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Investigating the Effects of Cure Pressure on Tool-Part Interaction and Process-Induced Deformations in Composites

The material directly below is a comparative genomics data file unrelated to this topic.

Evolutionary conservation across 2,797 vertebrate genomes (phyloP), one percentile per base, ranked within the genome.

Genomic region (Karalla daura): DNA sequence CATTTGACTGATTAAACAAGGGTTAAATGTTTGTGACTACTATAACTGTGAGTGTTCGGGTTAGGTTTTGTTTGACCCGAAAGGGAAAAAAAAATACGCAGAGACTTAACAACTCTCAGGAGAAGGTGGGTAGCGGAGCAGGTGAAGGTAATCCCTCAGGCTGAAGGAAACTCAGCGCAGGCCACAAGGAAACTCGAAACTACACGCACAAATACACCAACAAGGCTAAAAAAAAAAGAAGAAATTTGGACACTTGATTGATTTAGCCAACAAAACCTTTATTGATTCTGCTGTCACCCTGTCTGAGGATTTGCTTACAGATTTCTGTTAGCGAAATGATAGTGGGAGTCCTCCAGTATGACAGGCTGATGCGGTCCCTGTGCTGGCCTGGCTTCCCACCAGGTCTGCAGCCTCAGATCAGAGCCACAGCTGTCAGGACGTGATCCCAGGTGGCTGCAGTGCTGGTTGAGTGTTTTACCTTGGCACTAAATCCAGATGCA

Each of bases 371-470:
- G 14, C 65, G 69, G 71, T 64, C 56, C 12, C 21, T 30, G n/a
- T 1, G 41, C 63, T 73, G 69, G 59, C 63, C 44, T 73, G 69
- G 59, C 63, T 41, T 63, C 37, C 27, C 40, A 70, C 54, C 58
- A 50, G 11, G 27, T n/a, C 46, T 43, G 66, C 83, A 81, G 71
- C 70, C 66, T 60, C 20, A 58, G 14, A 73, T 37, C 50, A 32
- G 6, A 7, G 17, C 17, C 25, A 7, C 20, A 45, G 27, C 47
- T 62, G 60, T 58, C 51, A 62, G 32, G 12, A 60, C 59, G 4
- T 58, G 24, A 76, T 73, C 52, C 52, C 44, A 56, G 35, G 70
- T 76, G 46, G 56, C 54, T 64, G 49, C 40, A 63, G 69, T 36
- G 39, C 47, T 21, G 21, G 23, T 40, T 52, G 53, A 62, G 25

The interaction between a tool and part during composites manufacturing may significantly contribute to the formation of residual stresses and process-induced deformations (PIDs). High levels of uncertainty are often associated with tool-part interaction and resulting PIDs due to the complex underlying physics, and variabilities and uncertaintieis in processing. During the assembly of aerospace composite structures, PIDs may create significant geometry mismatches and lead to a loss of mechanical performance. Aerospace manufacturers commonly use costly and timeconsuming techniques such as shimming to compensate for PIDs and meet process specification requirements. Although process simulation tools have evolved significantly in recent years to enable mitigation of PIDs via tool geometry compensation, in practice, they are not implemented often due to challenges associated with the characterization and calibration of numerical models. One such challenge is accurately measuring the degree of tool-part interaction and interfacial stresses during processing cycles. This paper presents a custom-built test fixture to directly measure tool-part interfacial stress development during processing of composites. The experimental setup is installed in a Dynamic Mechanical Analyzer (DMA) for in-situ measurement of tool-part interfacial stresses. The technique allows for the evaluation of the effects of process parameters, including pressure, temperature, lay-up, and tool surface condition. In this study, tool-part stress development was characterized as a function of the applied pressure for Toray T800S/3900-2 laminates cured on steel tools treated with Frekote release agent. The characterized stresses were then validated by measuring warpages of long and symmetric laminates cured on flat steel tools using different pressures similar to DMA tests. Results demonstrated that cure pressure significantly impacts the multi-physics interactions between fibers, resin, interply tougheners, and the tool surface throughout a cure cycle. The results of this paper can be used to expand the current understanding of tool-part interaction and potentially mitigate PIDs in composites processing.


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